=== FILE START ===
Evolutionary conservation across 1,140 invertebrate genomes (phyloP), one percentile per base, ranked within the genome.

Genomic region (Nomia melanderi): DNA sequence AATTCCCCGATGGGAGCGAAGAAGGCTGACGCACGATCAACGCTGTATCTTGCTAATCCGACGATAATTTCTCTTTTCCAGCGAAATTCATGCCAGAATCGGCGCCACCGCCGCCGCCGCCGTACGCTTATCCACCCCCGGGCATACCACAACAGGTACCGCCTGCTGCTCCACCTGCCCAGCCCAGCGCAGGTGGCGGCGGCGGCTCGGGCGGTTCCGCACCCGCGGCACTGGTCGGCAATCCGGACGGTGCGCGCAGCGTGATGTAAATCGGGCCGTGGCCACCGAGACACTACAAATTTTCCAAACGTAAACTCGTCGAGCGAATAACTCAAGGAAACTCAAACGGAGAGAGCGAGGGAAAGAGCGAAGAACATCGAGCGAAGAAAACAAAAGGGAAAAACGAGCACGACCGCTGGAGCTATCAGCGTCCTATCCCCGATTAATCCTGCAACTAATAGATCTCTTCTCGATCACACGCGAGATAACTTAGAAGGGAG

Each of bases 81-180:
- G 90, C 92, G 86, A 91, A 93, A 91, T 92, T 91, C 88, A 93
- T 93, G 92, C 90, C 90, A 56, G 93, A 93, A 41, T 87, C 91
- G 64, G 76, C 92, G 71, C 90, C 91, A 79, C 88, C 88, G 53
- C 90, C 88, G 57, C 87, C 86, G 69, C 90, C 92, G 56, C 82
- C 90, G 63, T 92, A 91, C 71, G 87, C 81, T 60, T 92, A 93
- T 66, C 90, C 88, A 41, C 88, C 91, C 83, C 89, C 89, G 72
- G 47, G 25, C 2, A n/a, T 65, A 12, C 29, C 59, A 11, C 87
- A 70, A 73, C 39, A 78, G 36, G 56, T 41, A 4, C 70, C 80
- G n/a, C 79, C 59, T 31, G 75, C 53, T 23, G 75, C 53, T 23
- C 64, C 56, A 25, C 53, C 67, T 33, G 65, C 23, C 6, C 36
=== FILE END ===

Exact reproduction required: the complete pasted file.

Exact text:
Evolutionary conservation across 1,140 invertebrate genomes (phyloP), one percentile per base, ranked within the genome.

Genomic region (Nomia melanderi): DNA sequence AATTCCCCGATGGGAGCGAAGAAGGCTGACGCACGATCAACGCTGTATCTTGCTAATCCGACGATAATTTCTCTTTTCCAGCGAAATTCATGCCAGAATCGGCGCCACCGCCGCCGCCGCCGTACGCTTATCCACCCCCGGGCATACCACAACAGGTACCGCCTGCTGCTCCACCTGCCCAGCCCAGCGCAGGTGGCGGCGGCGGCTCGGGCGGTTCCGCACCCGCGGCACTGGTCGGCAATCCGGACGGTGCGCGCAGCGTGATGTAAATCGGGCCGTGGCCACCGAGACACTACAAATTTTCCAAACGTAAACTCGTCGAGCGAATAACTCAAGGAAACTCAAACGGAGAGAGCGAGGGAAAGAGCGAAGAACATCGAGCGAAGAAAACAAAAGGGAAAAACGAGCACGACCGCTGGAGCTATCAGCGTCCTATCCCCGATTAATCCTGCAACTAATAGATCTCTTCTCGATCACACGCGAGATAACTTAGAAGGGAG

Each of bases 81-180:
- G 90, C 92, G 86, A 91, A 93, A 91, T 92, T 91, C 88, A 93
- T 93, G 92, C 90, C 90, A 56, G 93, A 93, A 41, T 87, C 91
- G 64, G 76, C 92, G 71, C 90, C 91, A 79, C 88, C 88, G 53
- C 90, C 88, G 57, C 87, C 86, G 69, C 90, C 92, G 56, C 82
- C 90, G 63, T 92, A 91, C 71, G 87, C 81, T 60, T 92, A 93
- T 66, C 90, C 88, A 41, C 88, C 91, C 83, C 89, C 89, G 72
- G 47, G 25, C 2, A n/a, T 65, A 12, C 29, C 59, A 11, C 87
- A 70, A 73, C 39, A 78, G 36, G 56, T 41, A 4, C 70, C 80
- G n/a, C 79, C 59, T 31, G 75, C 53, T 23, G 75, C 53, T 23
- C 64, C 56, A 25, C 53, C 67, T 33, G 65, C 23, C 6, C 36